Linked by Thom Holwerda on Tue 1st Feb 2011 22:44 UTC, submitted by LouisBarman
Google The web is already aflame with Google's accusation that Bing is stealing its search results. Google created code to manually rank certain bogus search terms, and ten created mock web pages as the top search results for these bogus terms. It turned out that Bing would list the exact same mock web pages as its top search result for these bogus terms. Google is unhappy with it, but in all honesty - since when is it wrong to copy in the computer business?
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RE[3]: Priceless
by Tony Swash on Wed 2nd Feb 2011 15:15 UTC in reply to "RE[2]: Priceless"
Tony Swash
Member since:
2009-08-22

It might be spot on but this is just wrong:
"It generated controversy by driving trucks around the world to take photos of everything, connecting to WiFi base stations as it went to suck up random data it could use.


For that to be true, there should have been an intent to collect "random data". Uhm, I'm sure anyone with more than two neurons knows the odds of finding anything useful using that method. If I were asked, I would say extremely improbable. People with Google are smarter than me, at the very least, some people. So no, writing what he wrote is just adding more little stones on one side of the balance without respect for their color or shape.
"

So Google collected the data by accident? In Several countries? A company whose business model, sole business model, is to collect data on people's activities and use it to sell targeted advertising is collecting data by accident?

Reply Parent Score: 2

RE[4]: Priceless
by vodoomoth on Wed 2nd Feb 2011 16:03 in reply to "RE[3]: Priceless"
vodoomoth Member since:
2010-03-30

So Google collected the data by accident? In Several countries? A company whose business model, sole business model, is to collect data on people's activities and use it to sell targeted advertising is collecting data by accident?

I am saying that I'm more inclined to believe that it was an accident than a deliberate thing. For me to see it as an intentional misdeed, I would have to see a way for them to benefit from it. I see that way when handset makers refuse to upgrade 5-month old phones like mine to Android 2.3; but I don't see that way with what we know of that specific wi-fi "incident".

Really, even with knowing Google's hunger for personal data like you've just described it, what amount of useful data can they harvest from my unencrypted wireless connections using a device that changes channels 5 times a second and that is carried in a car passing by? That's looks (to me) even more stupid than fishing for salmon in a west african countryside river where there's no salmon.

I know Google collects data about my online habits. I just don't believe they're stupid enough to try to do it in the manner that was indicated.

And I haven't read anywhere that anyone has proven Google knew what they were doing and did it purposefully. On that basis, the declaration I was contending with seems to have jumped to the conclusion that bolsters best the point being made.

Reply Parent Score: 2

RE[5]: Priceless
by Tony Swash on Wed 2nd Feb 2011 16:48 in reply to "RE[4]: Priceless"
Tony Swash Member since:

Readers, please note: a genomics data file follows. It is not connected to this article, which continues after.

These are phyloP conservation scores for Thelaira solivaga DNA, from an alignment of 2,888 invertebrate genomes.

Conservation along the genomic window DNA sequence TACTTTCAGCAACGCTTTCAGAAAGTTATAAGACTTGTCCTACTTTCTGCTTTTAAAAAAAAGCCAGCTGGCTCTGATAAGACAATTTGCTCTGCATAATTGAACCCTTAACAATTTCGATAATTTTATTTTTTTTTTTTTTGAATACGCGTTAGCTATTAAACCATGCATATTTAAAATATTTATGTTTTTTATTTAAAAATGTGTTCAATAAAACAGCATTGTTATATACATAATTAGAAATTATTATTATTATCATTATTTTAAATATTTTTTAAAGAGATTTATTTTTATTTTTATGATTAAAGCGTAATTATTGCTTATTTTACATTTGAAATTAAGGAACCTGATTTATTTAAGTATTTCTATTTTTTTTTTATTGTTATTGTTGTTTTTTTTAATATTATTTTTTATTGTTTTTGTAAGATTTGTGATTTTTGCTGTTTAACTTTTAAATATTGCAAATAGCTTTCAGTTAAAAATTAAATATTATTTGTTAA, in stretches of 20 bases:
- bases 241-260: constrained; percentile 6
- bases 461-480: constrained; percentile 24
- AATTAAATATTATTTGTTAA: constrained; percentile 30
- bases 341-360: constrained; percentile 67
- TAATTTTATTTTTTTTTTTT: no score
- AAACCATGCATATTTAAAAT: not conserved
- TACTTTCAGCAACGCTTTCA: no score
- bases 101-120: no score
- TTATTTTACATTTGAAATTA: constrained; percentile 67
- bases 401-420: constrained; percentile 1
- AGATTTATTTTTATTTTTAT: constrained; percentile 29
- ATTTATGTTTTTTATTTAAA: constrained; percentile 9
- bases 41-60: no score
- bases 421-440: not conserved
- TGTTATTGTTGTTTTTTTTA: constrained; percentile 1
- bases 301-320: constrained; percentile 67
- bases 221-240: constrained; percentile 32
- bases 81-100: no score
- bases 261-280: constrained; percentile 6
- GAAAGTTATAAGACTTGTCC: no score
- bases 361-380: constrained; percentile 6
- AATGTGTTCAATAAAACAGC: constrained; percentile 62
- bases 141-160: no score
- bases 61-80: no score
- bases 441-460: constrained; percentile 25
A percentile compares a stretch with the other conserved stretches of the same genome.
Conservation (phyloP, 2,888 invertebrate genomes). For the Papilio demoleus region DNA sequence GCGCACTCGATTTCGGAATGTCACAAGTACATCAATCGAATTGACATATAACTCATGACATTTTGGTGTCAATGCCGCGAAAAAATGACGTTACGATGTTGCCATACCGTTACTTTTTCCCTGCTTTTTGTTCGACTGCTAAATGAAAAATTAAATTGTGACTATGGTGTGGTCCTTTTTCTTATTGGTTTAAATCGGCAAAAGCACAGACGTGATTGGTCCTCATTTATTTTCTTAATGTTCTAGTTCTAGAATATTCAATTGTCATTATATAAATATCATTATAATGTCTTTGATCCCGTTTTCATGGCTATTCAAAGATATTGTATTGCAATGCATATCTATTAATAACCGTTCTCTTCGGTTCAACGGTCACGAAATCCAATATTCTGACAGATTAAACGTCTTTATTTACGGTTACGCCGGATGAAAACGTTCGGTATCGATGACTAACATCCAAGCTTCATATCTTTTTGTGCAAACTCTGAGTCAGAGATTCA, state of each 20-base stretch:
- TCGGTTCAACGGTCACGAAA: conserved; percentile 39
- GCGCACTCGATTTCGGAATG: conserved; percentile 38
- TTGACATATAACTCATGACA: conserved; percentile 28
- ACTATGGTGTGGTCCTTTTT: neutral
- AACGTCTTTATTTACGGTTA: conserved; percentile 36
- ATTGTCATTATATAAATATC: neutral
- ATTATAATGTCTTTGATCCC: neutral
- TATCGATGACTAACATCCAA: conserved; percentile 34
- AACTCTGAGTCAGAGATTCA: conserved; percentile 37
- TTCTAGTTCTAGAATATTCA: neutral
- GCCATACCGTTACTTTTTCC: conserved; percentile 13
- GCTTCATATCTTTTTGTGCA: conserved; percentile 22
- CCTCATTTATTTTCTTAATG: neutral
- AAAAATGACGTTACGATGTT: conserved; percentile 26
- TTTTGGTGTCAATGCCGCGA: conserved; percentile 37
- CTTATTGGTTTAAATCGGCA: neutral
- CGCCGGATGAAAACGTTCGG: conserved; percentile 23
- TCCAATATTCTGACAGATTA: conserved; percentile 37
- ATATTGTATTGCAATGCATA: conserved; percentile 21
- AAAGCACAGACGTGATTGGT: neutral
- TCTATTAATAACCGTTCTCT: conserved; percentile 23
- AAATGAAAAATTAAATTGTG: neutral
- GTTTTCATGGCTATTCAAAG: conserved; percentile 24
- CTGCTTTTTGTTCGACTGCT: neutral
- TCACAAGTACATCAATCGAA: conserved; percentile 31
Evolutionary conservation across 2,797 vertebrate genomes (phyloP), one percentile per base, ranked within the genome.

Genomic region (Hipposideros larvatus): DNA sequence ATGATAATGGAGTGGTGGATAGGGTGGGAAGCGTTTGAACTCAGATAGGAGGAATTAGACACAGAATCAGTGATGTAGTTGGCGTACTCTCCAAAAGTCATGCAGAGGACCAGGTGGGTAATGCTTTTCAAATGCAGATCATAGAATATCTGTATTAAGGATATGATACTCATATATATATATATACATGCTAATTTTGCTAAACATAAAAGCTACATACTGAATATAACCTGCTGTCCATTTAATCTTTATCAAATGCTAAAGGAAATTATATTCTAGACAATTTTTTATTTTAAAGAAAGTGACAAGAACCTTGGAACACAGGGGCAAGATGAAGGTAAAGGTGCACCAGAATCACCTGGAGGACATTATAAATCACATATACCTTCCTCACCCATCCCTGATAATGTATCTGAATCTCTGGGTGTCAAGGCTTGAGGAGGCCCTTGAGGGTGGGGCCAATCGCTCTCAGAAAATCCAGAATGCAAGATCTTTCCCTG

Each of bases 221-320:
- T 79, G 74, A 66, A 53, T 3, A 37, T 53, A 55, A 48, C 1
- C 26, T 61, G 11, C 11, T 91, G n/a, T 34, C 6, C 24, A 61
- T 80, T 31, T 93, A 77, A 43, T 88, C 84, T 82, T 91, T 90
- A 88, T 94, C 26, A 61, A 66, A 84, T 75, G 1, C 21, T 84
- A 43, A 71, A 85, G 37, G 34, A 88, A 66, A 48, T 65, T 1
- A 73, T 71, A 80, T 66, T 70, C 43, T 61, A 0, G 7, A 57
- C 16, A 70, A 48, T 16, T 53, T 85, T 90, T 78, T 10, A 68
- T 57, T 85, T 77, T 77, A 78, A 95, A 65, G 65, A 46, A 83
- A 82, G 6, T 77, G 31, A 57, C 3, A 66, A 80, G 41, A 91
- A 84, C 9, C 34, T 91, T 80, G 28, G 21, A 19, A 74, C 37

2009-08-22

"So Google collected the data by accident? In Several countries? A company whose business model, sole business model, is to collect data on people's activities and use it to sell targeted advertising is collecting data by accident?

I am saying that I'm more inclined to believe that it was an accident than a deliberate thing. For me to see it as an intentional misdeed, I would have to see a way for them to benefit from it. I see that way when handset makers refuse to upgrade 5-month old phones like mine to Android 2.3; but I don't see that way with what we know of that specific wi-fi "incident".

Really, even with knowing Google's hunger for personal data like you've just described it, what amount of useful data can they harvest from my unencrypted wireless connections using a device that changes channels 5 times a second and that is carried in a car passing by? That's looks (to me) even more stupid than fishing for salmon in a west african countryside river where there's no salmon.

I know Google collects data about my online habits. I just don't believe they're stupid enough to try to do it in the manner that was indicated.

And I haven't read anywhere that anyone has proven Google knew what they were doing and did it purposefully. On that basis, the declaration I was contending with seems to have jumped to the conclusion that bolsters best the point being made.
"

I don't think that Google did what it did because of some central or even coherent plan. Google is not that sort of company. It's problem is that it was founded on and largely operates on a principal of a letting thousands flowers bloom, of letting lots of parallel projects and teams get on with stuff and then seeing what sticks, what succeeds. Hence the way it has stumbled into, in my opinion, a dangerous (for Google) war with Apple destroying a very good and mutually beneficial alliance with Apple in the process.

I see the wifi peeking, like the H264 and WebM silliness, as being a reflection of the deep corporate culture at Google. That culture says all data belongs to them and they have to be everywhere, looking at everything and everyone. And so some team thinks it's a good idea to peek at people's wifi and if they harvest some private data in the process it doesn't really matter because as the culture says - all data belongs to Google and Google just wants to help everyone so where is the harm?

In a way that's why it's more troubling. A bad management decision can be corrected and can be learned from. Flaws in the deep corporate culture, a culture fully endorsed by the companies founders, are much harder to rectify.

Reply Parent Score: 2